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12. XII. "SEE THE PALE MARTYR" (continued)
When supper was cleared away Rebecca insisted on washing and wiping the dishes, while Mrs. Cobb worked on the dress with an energy that plainly showed the gravity of the task. Rebecca kept leaving her post at the sink to bend anxiously over the basin and watch her progress, while uncle Jerry offered advice from time to time.
"You must 'a' laid all over the breedge, deary," said Mrs. Cobb; "for the paint 's not only on your elbows and yoke and waist, but it about covers your front breadth."
As the garment began to look a little better Rebecca's spirits took an upward turn, and at length she left it to dry in the fresh air, and went into the sitting-room.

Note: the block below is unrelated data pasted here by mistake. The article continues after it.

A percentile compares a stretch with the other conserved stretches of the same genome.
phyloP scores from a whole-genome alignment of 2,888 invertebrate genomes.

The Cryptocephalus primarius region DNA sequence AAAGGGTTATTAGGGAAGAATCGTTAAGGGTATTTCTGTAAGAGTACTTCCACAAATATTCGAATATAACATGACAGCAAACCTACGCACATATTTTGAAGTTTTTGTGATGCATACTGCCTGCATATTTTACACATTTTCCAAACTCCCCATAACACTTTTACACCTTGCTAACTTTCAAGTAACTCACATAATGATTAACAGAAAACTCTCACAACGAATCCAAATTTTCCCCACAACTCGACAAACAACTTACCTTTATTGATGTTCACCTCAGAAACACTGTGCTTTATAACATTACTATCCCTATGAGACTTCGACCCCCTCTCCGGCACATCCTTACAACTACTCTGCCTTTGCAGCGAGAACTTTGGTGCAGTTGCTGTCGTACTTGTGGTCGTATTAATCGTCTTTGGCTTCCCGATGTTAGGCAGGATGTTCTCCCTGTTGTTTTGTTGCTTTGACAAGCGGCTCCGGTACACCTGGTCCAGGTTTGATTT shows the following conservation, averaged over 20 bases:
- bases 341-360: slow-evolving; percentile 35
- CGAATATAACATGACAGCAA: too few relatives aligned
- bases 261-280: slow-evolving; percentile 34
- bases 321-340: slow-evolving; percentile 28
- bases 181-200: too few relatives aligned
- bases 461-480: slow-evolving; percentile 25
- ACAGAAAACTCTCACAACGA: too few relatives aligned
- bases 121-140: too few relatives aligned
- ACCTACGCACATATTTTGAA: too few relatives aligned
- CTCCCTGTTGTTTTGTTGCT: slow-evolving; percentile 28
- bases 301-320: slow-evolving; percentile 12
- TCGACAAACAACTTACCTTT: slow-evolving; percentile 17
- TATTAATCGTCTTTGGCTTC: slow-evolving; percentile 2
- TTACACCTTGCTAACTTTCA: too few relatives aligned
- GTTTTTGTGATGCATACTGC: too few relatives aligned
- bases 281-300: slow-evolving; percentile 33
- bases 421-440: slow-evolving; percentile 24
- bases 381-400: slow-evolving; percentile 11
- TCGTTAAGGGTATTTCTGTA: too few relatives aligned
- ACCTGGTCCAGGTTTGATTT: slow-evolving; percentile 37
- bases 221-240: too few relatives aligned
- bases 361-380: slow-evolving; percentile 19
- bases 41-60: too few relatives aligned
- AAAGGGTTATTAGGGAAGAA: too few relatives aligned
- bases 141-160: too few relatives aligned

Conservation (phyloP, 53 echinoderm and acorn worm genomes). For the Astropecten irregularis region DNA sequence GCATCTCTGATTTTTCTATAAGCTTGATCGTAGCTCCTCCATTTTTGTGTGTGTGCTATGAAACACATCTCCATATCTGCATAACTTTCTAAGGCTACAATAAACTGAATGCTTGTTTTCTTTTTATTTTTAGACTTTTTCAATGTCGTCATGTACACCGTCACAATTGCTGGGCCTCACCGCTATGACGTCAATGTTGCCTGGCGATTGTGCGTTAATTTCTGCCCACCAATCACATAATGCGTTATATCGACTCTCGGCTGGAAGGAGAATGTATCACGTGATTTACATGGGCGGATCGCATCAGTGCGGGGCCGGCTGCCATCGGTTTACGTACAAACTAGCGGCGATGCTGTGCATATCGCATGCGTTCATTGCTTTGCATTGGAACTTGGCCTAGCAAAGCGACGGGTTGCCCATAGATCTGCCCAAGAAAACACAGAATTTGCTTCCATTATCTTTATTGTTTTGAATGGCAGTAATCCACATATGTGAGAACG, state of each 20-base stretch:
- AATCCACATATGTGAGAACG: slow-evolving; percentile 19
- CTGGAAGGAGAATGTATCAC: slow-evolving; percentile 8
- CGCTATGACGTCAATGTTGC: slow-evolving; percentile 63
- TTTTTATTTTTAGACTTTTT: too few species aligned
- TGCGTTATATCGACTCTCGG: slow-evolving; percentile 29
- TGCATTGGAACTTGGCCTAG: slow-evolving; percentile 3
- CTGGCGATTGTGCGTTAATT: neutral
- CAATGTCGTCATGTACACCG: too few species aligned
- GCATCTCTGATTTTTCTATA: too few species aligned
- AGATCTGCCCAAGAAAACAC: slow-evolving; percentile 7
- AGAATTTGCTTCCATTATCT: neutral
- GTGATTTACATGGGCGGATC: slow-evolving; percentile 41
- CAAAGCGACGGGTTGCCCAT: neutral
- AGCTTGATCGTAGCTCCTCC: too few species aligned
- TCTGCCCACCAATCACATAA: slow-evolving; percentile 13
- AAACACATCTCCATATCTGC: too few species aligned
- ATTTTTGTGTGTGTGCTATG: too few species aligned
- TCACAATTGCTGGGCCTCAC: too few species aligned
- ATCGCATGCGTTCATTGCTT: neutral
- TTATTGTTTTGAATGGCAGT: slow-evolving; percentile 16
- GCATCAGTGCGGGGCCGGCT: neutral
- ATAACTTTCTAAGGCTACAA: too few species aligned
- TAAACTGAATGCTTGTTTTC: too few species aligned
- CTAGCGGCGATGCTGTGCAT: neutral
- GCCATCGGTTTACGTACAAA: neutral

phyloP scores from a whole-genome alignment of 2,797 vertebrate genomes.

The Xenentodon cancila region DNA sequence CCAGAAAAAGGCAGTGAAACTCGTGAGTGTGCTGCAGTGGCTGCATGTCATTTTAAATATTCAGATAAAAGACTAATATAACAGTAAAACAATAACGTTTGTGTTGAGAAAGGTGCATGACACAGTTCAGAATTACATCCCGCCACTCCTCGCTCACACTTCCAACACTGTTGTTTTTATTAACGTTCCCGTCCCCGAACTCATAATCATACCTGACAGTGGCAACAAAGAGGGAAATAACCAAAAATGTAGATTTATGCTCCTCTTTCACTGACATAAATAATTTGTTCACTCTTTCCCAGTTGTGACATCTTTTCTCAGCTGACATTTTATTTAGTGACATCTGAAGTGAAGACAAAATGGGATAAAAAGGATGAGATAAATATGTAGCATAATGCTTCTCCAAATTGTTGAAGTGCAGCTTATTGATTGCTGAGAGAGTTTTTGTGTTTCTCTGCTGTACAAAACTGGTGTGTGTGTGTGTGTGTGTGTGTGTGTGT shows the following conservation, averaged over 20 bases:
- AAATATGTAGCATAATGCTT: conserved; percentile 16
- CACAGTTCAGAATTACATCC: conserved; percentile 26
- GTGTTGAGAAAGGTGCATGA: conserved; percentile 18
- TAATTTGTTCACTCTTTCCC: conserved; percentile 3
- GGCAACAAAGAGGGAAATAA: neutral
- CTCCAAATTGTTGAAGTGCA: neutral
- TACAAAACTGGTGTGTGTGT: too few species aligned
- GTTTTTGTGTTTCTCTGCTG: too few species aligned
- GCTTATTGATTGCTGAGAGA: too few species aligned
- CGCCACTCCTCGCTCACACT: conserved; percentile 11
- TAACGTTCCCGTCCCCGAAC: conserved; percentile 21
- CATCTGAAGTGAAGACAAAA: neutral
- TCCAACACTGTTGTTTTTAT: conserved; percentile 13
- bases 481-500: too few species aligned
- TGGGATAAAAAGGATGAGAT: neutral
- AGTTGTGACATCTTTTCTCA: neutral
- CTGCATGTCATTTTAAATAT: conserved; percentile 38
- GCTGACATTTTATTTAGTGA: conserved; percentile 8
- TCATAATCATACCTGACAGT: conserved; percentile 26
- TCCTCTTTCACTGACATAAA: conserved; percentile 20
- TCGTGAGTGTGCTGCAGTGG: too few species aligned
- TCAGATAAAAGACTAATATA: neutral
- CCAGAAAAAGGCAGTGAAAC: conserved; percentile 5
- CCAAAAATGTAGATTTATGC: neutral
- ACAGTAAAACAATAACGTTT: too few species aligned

"Have you a piece of paper, please?" asked Rebecca. "I'll copy out the poetry I was making while I was lying in the paint."
Mrs. Cobb sat by her mending basket, and uncle Jerry took down a gingham bag of strings and occupied himself in taking the snarls out of them,--a favorite evening amusement with him.
Rebecca soon had the lines copied in her round schoolgirl hand, making such improvements as occurred to her on sober second thought.
THE TWO WISHES
"I'd rather be a little drop
But O! alas! we may not have
She read it aloud, and the Cobbs thought it not only surpassingly beautiful, but a marvelous production
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